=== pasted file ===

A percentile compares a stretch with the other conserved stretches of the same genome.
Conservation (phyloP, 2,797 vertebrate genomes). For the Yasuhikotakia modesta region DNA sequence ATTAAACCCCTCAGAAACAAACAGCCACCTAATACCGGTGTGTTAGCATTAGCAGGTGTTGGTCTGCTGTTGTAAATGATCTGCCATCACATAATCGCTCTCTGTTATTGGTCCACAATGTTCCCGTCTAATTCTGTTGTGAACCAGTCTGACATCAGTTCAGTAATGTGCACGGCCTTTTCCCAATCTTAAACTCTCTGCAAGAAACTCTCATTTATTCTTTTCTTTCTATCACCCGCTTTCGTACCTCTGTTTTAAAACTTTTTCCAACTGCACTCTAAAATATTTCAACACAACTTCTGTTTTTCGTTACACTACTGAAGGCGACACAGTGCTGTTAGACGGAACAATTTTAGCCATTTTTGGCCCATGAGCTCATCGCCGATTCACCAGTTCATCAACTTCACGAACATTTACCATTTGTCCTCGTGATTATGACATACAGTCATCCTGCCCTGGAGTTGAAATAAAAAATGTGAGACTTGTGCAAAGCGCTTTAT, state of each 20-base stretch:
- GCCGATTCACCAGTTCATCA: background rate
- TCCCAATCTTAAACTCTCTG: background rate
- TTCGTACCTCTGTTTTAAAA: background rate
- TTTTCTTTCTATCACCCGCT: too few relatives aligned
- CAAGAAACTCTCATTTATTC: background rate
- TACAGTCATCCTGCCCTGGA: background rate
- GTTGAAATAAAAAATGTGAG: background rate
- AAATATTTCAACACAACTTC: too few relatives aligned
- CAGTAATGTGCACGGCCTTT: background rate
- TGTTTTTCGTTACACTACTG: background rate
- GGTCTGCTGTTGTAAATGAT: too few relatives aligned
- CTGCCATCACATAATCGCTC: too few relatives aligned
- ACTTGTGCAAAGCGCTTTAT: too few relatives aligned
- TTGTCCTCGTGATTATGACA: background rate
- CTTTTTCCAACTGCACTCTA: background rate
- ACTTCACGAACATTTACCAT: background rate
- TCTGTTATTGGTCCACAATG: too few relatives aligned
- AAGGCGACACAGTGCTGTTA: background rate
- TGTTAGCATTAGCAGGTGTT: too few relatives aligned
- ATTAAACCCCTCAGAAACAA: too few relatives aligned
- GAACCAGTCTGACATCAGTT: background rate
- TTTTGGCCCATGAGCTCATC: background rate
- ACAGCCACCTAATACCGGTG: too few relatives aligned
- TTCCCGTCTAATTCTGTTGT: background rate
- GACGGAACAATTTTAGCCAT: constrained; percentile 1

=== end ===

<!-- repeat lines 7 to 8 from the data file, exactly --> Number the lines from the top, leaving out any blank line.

- CAAGAAACTCTCATTTATTC: background rate
- TACAGTCATCCTGCCCTGGA: background rate